The title to this article could have been Mediation – Where the Confidentially Ends and Set-Off Begins, Revisited. However, the wonderful and talented people who edit my edits told me that title is too long. Nonetheless, that is exactly what the court examined in Huck v. Oakland Wings, LLC d/b/a Wild Wing Café, et al 2018 WL 1559876. This opinion, which is substituted for the opinion addressed here on August 1, 2017, is largely as the original, but perhaps creates added nuance.
In the recent Huck opinion, the court reiterated that the language of a court rule is construed pursuant to the same basic rule governing interpretation of a statute; its words must be given their plain, ordinary meaning without any forced interpretation to expand or contract the statute’s operation. To that end, the court also reiterated Rule 8 of Alternative Dispute Resolution Rules mandates that communications during a mediation conference shall be kept confidential.
As addressed earlier, any agreement reached as a result of mediation and any documents created relative to the settlement and release are not for the purpose or part of the mediation process. Consequently, a request for the production of settlement documents is not violative of the confidentiality mandates for mediation. If, however, the parties do not want certain matters disclosed, they can accomplish that protection through the court, including confidentiality provisions.
The court’s conclusions as to mediation and confidentiality go hand in hand with the right of a non-settling defendant to credit for amounts paid by a settling defendant. This entitlement assures there can be only one recovery for an injury or damage suffered. The reduction is applied to any judgment against a non-settling party if the settlement was for the same cause of action.
Following the almost universal rule, S.C. Code §15-38-50 provides that a release, covenant not to sue or covenant not to enforce judgment given in good faith to one of two or more liable in tort for the same injury does not discharge the other tortfeasors, but reduces the claims against them to the extent of the amount stipulated by the release or covenant, or the amount paid for it, whichever is greater. There is no right to set-off until a verdict is entered against a defendant. While the court has no discretion in applying a set-off when a verdict is returned, it is the court’s duty to review the settlement documents to determine whether there is entitlement to a set-off and the amount thereof. Pursuant to §15-38-50, the court must also determine if the release or covenant was given in good faith. Thus, the potential nuance of the second Huck opinion.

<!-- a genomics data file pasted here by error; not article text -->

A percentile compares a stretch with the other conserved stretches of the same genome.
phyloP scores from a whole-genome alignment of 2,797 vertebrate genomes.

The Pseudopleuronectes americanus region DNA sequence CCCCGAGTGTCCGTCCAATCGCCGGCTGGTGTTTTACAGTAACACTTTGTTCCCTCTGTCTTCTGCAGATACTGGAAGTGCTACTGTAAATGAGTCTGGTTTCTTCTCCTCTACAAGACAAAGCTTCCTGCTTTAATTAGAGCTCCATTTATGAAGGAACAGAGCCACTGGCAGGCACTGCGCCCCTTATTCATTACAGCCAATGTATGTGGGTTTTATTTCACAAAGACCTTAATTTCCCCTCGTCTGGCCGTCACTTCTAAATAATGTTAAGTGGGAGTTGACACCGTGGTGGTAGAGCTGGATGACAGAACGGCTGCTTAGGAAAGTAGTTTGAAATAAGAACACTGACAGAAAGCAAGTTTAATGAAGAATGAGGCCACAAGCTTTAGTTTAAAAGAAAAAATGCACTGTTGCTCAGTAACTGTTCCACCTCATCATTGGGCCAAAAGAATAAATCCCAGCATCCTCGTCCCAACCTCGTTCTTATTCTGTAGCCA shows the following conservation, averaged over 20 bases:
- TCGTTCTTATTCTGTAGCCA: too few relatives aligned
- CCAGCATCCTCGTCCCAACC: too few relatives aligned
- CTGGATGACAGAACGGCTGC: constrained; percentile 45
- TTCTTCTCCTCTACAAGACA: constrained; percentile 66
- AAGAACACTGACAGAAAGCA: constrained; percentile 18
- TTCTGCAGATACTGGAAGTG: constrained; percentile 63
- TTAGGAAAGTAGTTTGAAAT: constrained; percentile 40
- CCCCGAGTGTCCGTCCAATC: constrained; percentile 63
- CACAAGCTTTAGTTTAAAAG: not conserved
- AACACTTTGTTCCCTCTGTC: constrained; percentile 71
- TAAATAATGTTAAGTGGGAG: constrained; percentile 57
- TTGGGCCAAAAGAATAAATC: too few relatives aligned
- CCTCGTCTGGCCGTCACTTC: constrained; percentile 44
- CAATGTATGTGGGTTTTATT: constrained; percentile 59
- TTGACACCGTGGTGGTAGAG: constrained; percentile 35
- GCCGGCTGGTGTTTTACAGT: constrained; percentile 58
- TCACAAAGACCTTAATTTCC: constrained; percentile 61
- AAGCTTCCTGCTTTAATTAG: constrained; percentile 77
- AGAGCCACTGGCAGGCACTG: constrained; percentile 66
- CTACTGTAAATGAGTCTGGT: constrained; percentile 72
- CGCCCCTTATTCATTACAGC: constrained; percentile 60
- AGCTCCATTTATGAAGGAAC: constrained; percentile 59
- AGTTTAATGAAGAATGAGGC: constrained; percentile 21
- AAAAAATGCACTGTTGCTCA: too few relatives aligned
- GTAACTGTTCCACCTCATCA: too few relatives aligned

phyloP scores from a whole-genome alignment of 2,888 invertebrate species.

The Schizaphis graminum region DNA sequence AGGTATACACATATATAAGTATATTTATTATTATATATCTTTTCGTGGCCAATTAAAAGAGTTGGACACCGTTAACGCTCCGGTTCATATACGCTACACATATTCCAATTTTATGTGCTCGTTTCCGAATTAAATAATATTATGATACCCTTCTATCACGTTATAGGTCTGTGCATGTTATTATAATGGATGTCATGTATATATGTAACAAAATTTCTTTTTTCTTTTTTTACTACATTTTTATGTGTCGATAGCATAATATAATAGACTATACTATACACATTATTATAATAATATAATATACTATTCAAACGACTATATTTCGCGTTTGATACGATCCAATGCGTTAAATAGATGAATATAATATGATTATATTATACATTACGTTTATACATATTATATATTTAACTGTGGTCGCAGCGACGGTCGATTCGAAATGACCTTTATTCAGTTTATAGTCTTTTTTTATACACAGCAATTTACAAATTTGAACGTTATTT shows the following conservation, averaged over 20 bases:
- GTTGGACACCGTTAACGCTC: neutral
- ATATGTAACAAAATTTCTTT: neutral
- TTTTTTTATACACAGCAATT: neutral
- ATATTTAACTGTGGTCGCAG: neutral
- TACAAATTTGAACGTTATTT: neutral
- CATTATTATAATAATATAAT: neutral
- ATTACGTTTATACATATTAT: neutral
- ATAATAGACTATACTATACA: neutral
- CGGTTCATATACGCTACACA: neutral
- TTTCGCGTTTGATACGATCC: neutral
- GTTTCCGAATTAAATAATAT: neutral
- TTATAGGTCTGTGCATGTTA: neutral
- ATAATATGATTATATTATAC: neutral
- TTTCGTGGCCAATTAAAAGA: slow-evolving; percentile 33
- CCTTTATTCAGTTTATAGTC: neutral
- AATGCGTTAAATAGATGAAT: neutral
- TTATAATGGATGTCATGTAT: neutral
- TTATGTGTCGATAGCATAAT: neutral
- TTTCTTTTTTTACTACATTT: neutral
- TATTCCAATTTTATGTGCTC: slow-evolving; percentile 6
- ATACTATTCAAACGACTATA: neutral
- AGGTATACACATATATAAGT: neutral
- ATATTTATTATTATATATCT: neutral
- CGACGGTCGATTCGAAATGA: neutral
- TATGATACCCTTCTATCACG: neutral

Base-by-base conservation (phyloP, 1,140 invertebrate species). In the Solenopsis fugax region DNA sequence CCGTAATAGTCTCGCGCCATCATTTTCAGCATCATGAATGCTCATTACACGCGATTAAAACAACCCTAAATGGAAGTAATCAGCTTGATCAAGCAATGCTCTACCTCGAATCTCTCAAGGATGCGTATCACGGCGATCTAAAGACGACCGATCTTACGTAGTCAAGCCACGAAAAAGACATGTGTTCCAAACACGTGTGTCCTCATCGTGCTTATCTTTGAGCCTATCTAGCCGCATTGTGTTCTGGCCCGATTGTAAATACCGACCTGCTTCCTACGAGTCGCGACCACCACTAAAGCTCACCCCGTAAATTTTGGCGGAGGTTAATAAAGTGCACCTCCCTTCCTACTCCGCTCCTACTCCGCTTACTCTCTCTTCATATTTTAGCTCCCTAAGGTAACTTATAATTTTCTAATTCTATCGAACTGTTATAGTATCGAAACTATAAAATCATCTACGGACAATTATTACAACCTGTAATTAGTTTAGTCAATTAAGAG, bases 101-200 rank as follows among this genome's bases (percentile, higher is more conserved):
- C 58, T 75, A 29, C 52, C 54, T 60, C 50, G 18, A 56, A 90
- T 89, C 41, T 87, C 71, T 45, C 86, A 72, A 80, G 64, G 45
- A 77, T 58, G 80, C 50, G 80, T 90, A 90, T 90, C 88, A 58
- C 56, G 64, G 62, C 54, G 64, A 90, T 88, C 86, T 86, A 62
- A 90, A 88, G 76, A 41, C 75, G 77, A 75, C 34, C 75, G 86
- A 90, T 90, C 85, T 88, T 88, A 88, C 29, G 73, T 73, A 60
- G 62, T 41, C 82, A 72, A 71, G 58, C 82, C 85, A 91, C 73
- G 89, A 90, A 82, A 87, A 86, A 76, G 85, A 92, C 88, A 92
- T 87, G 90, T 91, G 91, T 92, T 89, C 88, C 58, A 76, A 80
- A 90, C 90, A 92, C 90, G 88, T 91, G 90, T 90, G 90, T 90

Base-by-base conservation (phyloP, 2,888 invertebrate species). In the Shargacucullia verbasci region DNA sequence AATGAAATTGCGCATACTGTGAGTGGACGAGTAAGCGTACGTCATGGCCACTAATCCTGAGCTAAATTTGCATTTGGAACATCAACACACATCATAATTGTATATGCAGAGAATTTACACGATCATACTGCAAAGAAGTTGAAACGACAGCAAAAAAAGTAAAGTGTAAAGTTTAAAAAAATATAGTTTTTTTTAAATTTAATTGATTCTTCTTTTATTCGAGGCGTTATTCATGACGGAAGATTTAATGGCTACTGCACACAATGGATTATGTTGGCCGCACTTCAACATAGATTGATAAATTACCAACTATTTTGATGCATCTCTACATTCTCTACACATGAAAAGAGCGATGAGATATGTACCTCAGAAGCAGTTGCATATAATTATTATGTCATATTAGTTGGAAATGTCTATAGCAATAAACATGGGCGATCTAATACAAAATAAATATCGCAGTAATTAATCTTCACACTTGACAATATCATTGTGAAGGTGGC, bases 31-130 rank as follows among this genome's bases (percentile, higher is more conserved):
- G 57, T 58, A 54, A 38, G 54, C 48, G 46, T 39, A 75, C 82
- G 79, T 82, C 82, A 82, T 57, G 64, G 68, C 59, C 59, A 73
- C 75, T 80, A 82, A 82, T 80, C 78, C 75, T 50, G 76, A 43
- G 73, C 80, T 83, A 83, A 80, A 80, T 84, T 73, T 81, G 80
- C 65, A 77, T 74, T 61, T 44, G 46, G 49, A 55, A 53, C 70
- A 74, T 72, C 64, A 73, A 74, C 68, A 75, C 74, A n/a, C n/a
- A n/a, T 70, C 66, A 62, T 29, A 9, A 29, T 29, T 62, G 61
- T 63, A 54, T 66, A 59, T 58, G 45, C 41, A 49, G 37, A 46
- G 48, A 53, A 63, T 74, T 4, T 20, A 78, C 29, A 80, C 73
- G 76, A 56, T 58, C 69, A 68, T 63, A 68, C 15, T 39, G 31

The non-settling defendant in Huck alleged, among other things, that a substantial portion of the monies paid by the settling parties were allocated to Ms. Hucks’ loss of consortium claim in an effort to deprive the non-settling defendant of a set off. Recognizing it has no discretion in applying a set-off, could the court be emphasizing its obligation to determine if the release or covenant was given in good faith in an effort to create a path to assure the purpose of set-off is fairly accomplished. The case was remanded.
Stand by for part three.